Henry Allen is the author of the new book Where We Lived: Essays on Places. A Pulitzer Prize-winning writer, he worked for many years at The Washington Post. His other books include Going Too Far Enough and What It Felt Like.
Q: How did you come up with the idea for this book, and how did you choose the places you include in the book?
A: It was all an accident. I’d long wanted to write about my father in the hackneyed hopes of redeeming his failures and celebrating his successes. This is not so much an ambition as it is a condition of manhood as the years wear on. But I couldn’t figure out how to make it work as a piece of writing.
I grew desperate thinking that I was in the last quarter of my life and when I died, so many realities would die with me, unknown to my three children, and their children. Then I saw how to do it -- write about the house he grew up in, the site of a family triumph they thought would never end, a home place, a family seat.
I did not intend to publish it — I began it as a memo for my descendants. But it ended up in the online New Yorker, a story of 407 Highland Avenue, Orange, New Jersey.
What next? Early in the 20th century as the hegemony of the white Anglo-Saxon Protestant began to wither, family members wrote histories of the one thing they could not lose, their lineage.
One of these histories went back to a big stone farmhouse in Wales that a direct ancestor bought in 1557. There was a picture of it, taken in 1930. I wrote about it, speculating on its smells and wear.
That ancestor’s great-grandson emigrated to Boston in 1638 and built a house a block away from Boston Common. I speculated on the harshness of the weather and the staring of the Puritan fathers. Sons left to be part of the founding of Woodstock, Connecticut, with many noble houses that still stand.
Meanwhile, in Bristol, Rhode Island, there were the privateers and slavers with a fleet larger than the U.S. Navy. Their houses stand too, haunted by the lives that were lived in them, the crimes and triumphs, the greed and hardness of sea merchants. In Salt Lake City there was railroad money.
And so on and so forth, an accident of ancient books I’d saved and ancient tales I’d heard.
Q: Did you need to do much research to write the book, or did you know most of this from your own memories or family stories?
A: I suppose I did a lot of research but I’ve been doing it for a long time with visits to old towns and houses, and the troves stored in Google. I don’t think of it as work. It was a passion to pass on the spirit of my family, the constraints and opportunities I’ve transmitted with my genes.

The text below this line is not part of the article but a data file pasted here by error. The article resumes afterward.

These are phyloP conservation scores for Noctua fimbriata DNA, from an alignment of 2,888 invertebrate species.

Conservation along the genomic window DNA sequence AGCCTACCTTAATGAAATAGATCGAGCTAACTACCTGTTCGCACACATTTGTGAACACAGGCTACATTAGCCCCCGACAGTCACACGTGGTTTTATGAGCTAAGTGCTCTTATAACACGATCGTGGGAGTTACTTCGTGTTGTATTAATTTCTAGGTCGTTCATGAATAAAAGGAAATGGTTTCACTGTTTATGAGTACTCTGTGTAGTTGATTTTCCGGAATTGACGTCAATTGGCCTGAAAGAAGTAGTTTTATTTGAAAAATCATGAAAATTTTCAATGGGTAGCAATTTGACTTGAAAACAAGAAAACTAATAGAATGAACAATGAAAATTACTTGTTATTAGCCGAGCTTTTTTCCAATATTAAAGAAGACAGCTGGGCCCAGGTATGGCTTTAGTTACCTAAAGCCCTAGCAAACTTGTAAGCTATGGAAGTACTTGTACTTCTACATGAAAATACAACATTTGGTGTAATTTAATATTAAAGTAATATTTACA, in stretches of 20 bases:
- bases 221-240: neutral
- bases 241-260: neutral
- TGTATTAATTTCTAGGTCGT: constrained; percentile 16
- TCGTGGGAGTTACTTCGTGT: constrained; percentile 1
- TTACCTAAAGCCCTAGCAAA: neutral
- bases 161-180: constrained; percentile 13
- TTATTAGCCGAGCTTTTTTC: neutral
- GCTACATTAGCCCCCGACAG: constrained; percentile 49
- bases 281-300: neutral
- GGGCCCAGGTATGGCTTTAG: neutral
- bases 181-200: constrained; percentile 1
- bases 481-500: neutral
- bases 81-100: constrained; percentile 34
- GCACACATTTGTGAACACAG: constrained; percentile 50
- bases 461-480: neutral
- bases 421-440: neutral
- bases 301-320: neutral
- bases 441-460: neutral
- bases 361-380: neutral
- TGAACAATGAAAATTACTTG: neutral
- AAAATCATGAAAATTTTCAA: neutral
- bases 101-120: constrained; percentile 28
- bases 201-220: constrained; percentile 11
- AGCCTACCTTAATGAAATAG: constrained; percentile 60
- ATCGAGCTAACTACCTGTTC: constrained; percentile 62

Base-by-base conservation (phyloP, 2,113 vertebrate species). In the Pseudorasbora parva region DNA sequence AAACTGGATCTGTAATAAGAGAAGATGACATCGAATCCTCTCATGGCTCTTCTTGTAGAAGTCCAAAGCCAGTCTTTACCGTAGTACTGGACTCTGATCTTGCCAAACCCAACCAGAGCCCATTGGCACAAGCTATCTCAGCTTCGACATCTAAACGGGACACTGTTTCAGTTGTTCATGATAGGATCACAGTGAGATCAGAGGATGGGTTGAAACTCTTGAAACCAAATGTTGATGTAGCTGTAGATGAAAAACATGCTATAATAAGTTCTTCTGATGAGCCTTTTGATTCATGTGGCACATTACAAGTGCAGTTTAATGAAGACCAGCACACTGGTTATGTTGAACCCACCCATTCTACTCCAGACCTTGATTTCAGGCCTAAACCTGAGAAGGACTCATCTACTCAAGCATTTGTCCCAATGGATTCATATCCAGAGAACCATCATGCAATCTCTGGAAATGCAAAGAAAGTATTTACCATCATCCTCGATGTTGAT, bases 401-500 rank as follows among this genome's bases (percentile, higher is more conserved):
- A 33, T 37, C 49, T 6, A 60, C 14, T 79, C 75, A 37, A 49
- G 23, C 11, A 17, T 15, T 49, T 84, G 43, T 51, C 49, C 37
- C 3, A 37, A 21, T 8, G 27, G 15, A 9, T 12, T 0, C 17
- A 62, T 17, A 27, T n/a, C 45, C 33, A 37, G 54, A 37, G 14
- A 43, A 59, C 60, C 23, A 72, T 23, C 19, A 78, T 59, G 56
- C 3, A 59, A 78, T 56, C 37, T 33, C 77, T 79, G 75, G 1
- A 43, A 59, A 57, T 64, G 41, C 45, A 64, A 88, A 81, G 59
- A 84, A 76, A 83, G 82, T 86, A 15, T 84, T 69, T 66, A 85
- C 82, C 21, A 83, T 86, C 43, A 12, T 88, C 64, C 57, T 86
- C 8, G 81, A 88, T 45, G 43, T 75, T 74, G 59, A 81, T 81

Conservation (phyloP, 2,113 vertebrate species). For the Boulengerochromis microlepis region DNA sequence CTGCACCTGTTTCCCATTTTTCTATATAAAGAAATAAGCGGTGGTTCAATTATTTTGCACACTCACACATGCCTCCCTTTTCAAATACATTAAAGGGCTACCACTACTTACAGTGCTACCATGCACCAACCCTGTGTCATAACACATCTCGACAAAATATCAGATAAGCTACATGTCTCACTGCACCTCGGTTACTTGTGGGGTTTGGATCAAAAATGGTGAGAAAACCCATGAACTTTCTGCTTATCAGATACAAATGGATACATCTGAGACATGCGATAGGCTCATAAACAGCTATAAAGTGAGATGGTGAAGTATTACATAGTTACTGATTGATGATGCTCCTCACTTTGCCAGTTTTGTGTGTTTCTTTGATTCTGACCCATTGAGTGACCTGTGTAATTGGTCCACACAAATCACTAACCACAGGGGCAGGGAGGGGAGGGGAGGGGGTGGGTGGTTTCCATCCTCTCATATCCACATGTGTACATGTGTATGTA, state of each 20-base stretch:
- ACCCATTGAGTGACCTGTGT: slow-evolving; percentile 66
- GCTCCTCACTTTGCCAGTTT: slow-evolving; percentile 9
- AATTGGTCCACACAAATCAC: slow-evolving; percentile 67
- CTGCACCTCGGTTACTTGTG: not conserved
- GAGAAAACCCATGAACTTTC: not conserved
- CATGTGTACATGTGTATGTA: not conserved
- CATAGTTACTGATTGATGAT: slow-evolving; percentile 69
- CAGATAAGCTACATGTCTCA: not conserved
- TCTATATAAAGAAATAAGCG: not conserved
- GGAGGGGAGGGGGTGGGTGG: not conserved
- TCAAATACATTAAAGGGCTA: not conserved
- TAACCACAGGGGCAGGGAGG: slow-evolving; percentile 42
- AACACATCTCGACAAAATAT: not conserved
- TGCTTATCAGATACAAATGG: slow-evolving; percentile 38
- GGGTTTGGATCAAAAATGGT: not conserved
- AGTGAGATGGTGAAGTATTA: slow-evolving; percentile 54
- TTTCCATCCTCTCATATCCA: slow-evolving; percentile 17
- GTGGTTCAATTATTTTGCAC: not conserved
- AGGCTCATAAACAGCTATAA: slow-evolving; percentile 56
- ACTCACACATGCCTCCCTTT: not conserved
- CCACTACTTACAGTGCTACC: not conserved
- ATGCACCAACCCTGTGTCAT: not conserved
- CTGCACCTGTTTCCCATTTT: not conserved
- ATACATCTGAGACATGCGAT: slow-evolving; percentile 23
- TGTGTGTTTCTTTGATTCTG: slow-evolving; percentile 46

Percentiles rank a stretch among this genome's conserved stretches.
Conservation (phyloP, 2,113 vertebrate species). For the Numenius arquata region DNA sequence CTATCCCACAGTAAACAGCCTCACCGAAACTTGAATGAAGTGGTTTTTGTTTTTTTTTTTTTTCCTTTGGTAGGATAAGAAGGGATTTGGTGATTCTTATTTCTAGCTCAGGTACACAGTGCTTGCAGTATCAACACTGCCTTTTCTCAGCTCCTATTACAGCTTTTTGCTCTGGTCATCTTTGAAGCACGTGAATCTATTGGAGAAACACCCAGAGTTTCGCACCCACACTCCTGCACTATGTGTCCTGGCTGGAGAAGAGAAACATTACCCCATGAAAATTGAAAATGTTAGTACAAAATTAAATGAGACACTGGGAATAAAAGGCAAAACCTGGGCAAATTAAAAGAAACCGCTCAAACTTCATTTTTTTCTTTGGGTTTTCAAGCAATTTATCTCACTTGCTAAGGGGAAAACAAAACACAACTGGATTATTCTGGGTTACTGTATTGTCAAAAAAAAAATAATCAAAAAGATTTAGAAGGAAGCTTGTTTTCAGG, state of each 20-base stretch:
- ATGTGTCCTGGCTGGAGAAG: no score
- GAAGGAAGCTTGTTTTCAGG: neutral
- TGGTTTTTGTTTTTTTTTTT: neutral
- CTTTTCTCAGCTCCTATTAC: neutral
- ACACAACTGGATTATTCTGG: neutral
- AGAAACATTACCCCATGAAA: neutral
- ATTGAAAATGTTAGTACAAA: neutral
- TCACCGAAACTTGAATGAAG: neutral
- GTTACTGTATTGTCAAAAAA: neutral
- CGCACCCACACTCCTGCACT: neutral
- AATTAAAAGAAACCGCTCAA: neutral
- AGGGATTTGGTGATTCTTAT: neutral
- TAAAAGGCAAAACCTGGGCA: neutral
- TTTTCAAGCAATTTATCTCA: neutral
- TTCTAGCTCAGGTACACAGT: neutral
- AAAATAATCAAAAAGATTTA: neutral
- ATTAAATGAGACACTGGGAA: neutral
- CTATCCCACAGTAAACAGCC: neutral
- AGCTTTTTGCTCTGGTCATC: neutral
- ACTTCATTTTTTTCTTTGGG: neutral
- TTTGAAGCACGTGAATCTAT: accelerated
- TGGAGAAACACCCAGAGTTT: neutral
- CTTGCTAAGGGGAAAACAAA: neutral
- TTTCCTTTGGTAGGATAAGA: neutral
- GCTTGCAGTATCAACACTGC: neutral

I came up with more questions than answers. Why was my mother’s grandfather excommunicated by the Mormons? Why were so many children damaged, somehow?
Q: Of the places you write about, is there one that’s especially important to you?
A: The place that means most is my grandfather’s house in New Jersey. It just does. I spent holidays there and we lived there for a little while after World War II. And I listened to mentions of it as simply “407” until my parents died — it meant a vast amount to my father. It defined life as life should be lived, but then couldn’t be lived as the world changed after the war.
Q: What do you think the book says about your family and its history?
A: The book tells me something about my family that I hadn’t realized until after I wrote it — that class tends to persist, with its sense of station and entitlement in the world, and it can persist for a good while after the money disappears.
Americans cannot and will not talk about class, but it exists, a secret and instant knowledge you deploy on your way through the world. It takes as long to lose it as it did to gain it, I suspect.
Q: What are you working on now?
A: I’m writing poetry, right now sonnets about the months, rhymed and metered, Shakespearian. I think they’re as good as anything I’ve ever written but I have half a year left to go.
Q: Anything else we should know?
A: Anything else you need to know? I write for readers, not for the record or the critics or even myself. Literature is a collusion between reader and writer. It is never, ever about itself, critical theory notwithstanding. It is a form of music, as in Shakespeare or Dickens or F. Scott Fitzgerald.
It should thrill readers with the recognition of a truth they’ve always known but never expressed. Beauty/truth, truth/beauty. And God bless and keep the English language.
--Interview with Deborah Kalb